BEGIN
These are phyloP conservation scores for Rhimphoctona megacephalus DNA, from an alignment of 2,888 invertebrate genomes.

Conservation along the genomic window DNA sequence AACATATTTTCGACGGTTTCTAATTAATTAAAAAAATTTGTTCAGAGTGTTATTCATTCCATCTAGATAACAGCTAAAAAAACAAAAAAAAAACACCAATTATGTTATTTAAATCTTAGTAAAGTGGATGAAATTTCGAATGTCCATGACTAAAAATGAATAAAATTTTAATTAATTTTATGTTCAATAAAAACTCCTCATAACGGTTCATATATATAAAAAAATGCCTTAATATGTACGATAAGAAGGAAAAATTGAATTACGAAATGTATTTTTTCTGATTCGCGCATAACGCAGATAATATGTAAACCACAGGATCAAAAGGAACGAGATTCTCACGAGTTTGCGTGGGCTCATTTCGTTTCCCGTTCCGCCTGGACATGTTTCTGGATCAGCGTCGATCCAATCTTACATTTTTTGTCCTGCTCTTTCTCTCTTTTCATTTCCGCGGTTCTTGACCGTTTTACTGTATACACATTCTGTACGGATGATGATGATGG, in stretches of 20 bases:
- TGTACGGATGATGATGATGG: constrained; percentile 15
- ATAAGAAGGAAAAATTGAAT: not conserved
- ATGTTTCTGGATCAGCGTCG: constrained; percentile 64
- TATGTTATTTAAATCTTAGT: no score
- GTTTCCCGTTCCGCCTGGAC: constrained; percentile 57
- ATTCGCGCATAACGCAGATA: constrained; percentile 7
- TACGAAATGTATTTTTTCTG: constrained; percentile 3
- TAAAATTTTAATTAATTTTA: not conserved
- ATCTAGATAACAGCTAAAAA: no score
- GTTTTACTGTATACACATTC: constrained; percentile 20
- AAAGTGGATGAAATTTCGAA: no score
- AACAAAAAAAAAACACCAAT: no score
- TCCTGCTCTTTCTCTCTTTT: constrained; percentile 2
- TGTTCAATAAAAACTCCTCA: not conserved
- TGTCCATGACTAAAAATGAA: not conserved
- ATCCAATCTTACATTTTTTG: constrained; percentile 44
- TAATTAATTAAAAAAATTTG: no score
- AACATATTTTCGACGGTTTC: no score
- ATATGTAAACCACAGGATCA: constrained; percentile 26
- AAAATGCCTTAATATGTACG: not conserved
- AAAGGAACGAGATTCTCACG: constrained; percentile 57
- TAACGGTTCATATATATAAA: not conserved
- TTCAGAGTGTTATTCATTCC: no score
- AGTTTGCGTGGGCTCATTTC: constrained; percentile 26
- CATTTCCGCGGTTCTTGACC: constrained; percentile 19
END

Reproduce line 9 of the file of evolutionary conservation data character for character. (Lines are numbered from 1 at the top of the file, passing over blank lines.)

- TACGAAATGTATTTTTTCTG: constrained; percentile 3